‘The majority of my time I spend in China, India, Asia. After that, it would be Russia. After that, it would be Africa. And after that, it would be South America. We are running pretty well in New York and London. I would not be adding a whole lot of value there.’
Setting up the chairmanship of the firm in Asia has set KPMG apart from the other Big Four but the decision has come at some cost, not least of which is distance from the regulators in New York and London. On a more positive note, setting up his office in Hong Kong has allowed Andrew to take a hands-on approach to his job.
‘You have to lead from the front, particularly in emerging markets,’ he says. ‘You have to understand the pulse of the country. You have to be there. You have to build local relationships. It’s amazing. I go to an emerging market and I can meet anyone, whether it is the prime minister down. They all want to meet.’
The result of this is good first-hand information that helps both the network and clients and makes the global chairman more relevant to the growth of the business.
All the travelling and relationship building in emerging and established markets allows Andrew to be deeply involved in issues of global policy-making.
He has also been heavily involved in not-for-profit projects. In Australia, for example, he was a member of the Business Council of Australia, chairman of the Dowd Foundation, chairman of the Business Working with Education Foundation, a council member of the Australia Business Arts Foundation, and a committee member for the Olivia Newton John Cancer Centre Appeal and the Prostate Cancer Foundation. ‘Part of my community involvement has become sort of public policy and trying to paint some options for governments for the future,’ he says.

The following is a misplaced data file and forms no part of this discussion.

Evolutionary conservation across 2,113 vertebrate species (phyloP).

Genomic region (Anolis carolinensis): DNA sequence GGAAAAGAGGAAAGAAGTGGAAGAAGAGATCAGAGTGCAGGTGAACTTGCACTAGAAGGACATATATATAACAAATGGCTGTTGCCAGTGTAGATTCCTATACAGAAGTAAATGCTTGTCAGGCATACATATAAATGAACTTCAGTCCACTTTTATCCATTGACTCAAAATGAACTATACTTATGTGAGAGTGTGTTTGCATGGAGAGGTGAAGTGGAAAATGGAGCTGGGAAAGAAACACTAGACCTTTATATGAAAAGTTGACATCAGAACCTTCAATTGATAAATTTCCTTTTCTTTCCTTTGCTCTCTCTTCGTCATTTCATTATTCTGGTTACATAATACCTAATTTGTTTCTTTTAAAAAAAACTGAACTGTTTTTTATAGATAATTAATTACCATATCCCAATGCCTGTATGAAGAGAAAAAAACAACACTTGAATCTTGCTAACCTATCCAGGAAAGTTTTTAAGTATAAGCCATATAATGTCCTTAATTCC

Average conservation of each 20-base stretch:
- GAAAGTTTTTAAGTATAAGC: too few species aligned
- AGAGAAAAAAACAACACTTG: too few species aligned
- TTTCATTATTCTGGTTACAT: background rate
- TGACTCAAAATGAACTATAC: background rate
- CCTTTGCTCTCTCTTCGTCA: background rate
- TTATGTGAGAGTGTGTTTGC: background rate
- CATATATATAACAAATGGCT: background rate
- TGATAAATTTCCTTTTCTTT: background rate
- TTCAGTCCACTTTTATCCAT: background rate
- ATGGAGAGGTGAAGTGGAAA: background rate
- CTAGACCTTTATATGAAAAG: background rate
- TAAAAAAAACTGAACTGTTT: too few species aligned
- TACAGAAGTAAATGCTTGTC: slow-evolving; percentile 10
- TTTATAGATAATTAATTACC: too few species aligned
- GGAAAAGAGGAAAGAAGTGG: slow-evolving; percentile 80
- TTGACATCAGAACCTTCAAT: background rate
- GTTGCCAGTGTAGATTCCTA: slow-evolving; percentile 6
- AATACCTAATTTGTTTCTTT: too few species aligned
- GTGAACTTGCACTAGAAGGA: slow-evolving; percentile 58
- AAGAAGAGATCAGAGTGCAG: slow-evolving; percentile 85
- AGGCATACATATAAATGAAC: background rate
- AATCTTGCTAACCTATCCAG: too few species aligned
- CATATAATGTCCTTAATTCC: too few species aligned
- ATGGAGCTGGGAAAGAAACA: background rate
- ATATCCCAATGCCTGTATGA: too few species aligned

He says community involvement is important for businesses in the years since the global financial crisis and that KPMG encourages a high level of involvement among staff. When he was chairman of KPMG Australia, for example, he expected every partner to have a not-for-profit role. He believes such roles give those in business a broader perspective as well as making a positive contribution and generating trust.
‘One of the things to come out of the global financial crisis is that the level of trust in business has fallen to an all-time low,’ he says. ‘The only way to address this is to demonstrate creative engagement going forward.’
Andrew is gregarious, a fast-talking man with a solid grasp of the issues and a liking for cricket – he’s also a golfer and an avid horse breeder. He believes there are three priorities for the firm and the profession going forward.